A glossary of Rehman-isms

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Pakistans own Inspector Clouseau, Interior Minister Rehman Malik, has struck again. The only difference between the two is that while Clouseau bumblingly ends up apprehending the bad men, Malik ends up saying a lot of things that would be laughable were they not so tragic. One imagines that he must drink a lot of water gallons would be required to wash down the foot he keeps frequently sticking in his mouth.

On Monday, he conducted a press conference that was primarily about the violence in Karachi. The minister claimed that 11 men had been arrested for the targeted killings that have plagued the city for the past several years. One man in particular, he said, had killed more than 100 people. That is, the interior minister claims that less than a dozen men were responsible for all the violence of the past two-and-a-half years. Eleven men, he says, had made the entire security apparatus of the city run around in circles. As such, Malik has accepted the absolute ineptitude of security personnel the police and the paramilitary in Karachi.

The ministers claims, of course, are wrong. While the 11 men in question might well have been involved in the frequent bouts of targeted killings in the city, to suggest that they were the only ones is ridiculous, to say the least.

Karachi is a sprawling metropolis of at least 180 million people, which is brought to a standstill repeatedly by bouts of targeted violence which are almost always politically motivated. Mainstream politics in the city has itself become hostage to various mafias and gangs that try to control, amongst other things, land, drug and arms trade and the transport sector. All of these gangs have mainstream political patronage, in some form or the other, from all three ruling parties.

Under the cover of looking out for their constituents and vote-banks, mafias controlled by these parties fight repeated battles for their various turfs. The MQM locks horns with the ANP over control of land, arms and transport; the ANP fights ethnic battles with JSQM; the MQMs Karachi Amn Committee battles Lyaris Peoples Amn Committee, which has now been merged with the PPP; and the PPP sometimes battles JSQM in the outskirts of the city.

Ignoring this massive mound of nuance, Malik is content with claiming that merely 11 men were involved in all of Karachis violence. As a sitting interior minister of a country where violence is a major problem, perhaps Malik should be less flippant about his job. One reason he gets away with shallow proclamations, meanwhile, is that reporters concerned dont bother to investigate deeper into these claims. No one tried to find out the ethnic or political affiliations of the men that Malik said had been arrested. Even their names are not available. The powers-that-be claim that this information cannot be made public, and reporters sit back peacefully, perhaps prioritising the maintenance of contacts over truth.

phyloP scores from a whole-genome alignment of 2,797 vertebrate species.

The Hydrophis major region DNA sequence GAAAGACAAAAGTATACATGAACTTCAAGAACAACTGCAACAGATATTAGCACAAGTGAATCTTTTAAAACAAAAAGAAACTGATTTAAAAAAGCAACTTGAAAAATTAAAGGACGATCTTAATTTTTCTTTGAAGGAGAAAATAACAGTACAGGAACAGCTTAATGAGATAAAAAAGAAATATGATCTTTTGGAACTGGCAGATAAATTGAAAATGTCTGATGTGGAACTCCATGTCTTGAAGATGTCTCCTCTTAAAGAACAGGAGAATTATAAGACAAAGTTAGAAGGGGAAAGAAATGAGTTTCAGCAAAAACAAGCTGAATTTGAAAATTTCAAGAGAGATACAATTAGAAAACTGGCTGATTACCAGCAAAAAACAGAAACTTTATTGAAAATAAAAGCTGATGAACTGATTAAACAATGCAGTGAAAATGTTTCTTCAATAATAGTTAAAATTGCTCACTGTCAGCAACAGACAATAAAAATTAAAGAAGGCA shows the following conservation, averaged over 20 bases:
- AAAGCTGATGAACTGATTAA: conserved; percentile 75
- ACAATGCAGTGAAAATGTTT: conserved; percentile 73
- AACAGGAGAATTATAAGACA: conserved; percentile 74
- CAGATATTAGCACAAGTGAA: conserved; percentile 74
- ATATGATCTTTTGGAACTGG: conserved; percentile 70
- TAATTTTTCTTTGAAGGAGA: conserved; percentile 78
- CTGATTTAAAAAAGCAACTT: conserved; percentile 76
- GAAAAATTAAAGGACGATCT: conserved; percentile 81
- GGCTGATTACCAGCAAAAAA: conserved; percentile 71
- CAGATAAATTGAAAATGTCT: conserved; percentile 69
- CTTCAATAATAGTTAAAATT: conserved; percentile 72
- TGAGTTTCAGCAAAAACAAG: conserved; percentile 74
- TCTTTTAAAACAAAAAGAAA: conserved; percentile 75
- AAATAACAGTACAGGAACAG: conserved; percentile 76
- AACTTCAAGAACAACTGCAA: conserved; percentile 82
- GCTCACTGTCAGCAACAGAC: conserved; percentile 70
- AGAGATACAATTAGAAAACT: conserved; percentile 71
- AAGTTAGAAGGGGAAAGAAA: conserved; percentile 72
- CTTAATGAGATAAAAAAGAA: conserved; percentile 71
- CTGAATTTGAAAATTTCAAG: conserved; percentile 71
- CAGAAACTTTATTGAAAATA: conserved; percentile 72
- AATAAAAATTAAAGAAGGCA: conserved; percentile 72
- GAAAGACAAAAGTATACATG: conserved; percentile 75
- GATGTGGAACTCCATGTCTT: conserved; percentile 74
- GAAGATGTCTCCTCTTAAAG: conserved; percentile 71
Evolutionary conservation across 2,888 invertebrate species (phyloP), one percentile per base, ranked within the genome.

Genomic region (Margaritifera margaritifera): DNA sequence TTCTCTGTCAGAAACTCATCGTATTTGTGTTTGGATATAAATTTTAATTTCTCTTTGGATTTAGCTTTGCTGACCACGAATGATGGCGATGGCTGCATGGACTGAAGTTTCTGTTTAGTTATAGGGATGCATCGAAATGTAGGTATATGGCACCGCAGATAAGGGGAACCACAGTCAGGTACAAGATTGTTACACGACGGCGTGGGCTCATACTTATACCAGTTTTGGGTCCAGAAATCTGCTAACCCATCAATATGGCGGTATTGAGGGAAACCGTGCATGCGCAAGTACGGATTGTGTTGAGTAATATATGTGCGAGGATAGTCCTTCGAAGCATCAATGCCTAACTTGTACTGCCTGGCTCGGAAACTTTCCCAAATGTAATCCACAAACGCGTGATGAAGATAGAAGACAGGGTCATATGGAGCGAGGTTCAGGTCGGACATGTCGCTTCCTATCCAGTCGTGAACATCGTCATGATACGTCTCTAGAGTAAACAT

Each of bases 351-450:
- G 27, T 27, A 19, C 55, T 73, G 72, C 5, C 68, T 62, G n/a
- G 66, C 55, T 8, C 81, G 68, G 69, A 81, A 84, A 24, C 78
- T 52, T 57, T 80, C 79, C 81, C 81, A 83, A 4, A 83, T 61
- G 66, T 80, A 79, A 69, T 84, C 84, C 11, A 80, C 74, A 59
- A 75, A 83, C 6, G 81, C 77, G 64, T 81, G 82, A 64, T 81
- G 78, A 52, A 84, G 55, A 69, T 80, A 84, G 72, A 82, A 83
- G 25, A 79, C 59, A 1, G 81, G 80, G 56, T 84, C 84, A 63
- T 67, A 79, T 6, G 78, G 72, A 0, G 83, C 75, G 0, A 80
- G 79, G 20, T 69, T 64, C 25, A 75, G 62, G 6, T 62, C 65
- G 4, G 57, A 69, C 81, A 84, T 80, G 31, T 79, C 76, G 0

Despite this pliancy, Malik lashed out at the media as well on Monday, but for other reasons. He claimed that journalists needed to adopt a positive approach to curb terrorism and help the government instead of glorifying those involved in heinous crimes. Perhaps the actions of criminals might be glorified less were the minister to not promise to emulate them. In the aftermath of the assassination of Punjab Governor Salmaan Taseer, for instance, Malik had gone on air to heroically claim that he would shoot blasphemers himself. Well, isnt that what Taseers identified murderer, Mumtaz Qadri, thought he was doing too?

Earlier this week, in response to an Interpol alert over possible terrorist attacks in India during the ICC Cricket World Cup, Malik had also claimed that the Taliban were trying to enter India. The reality, however, was that the arrest of a Maldivian man in Colombo had triggered the Interpol alert. The minister might want to heed his own advice; disseminating misinformation is, after all, what he had warned the media against on Monday.

Speaking of warnings, during the same press conference, Malik also issued a be good, Im watching you alert to the Pakistan cricket team, telling them to refrain from match-fixing in Mohali. Reactions to his proclamations understandably ranged between intense annoyance and absolute outrage. Perhaps the minister needs to spend more energy watching what he says issuing statements of this sort to a team that had been performing amazingly well for the most part, and even destroyed Australias 34-match winning streak, serves only to demoralise them and infuriate their supporters. Dear Senator Malik, heres some water to help you swallow the foot that you seem to have permanently installed in your mouth. Thanks to you and people like you, Captain Shahid Afridi thought he needed to apologise to Pakistan after India won the match at Mohali. There was no need for that; we have faith in the team. Above all, we have more faith in Afridis leadership skills than Maliks. Jeay Lala, the Pakhtun pride of Karachi!